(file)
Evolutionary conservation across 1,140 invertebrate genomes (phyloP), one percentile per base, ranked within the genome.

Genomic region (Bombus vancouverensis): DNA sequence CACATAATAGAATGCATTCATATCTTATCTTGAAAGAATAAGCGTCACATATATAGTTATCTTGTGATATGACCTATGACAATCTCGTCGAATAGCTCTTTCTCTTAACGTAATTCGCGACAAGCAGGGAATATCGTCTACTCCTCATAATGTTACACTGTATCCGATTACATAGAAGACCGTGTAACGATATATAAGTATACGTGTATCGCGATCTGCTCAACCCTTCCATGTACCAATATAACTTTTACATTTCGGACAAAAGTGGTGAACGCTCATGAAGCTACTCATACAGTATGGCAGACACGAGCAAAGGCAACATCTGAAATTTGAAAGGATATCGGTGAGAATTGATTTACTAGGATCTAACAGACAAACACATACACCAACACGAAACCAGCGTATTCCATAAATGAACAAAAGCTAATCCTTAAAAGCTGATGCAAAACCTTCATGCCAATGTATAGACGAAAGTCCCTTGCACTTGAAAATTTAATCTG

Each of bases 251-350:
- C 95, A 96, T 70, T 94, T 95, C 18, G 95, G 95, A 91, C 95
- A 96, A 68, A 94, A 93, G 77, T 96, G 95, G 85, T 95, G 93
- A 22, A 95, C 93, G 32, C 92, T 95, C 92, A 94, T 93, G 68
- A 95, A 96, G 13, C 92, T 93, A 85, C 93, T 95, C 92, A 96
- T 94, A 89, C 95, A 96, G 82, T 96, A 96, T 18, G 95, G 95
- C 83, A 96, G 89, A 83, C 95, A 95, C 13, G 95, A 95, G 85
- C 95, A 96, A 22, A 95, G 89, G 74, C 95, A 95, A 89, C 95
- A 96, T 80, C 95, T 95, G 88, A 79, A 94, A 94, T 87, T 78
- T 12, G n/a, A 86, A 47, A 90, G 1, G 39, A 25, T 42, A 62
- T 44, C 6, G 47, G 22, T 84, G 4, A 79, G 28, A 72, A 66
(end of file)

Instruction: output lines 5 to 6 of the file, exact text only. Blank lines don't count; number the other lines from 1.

- A 96, A 68, A 94, A 93, G 77, T 96, G 95, G 85, T 95, G 93
- A 22, A 95, C 93, G 32, C 92, T 95, C 92, A 94, T 93, G 68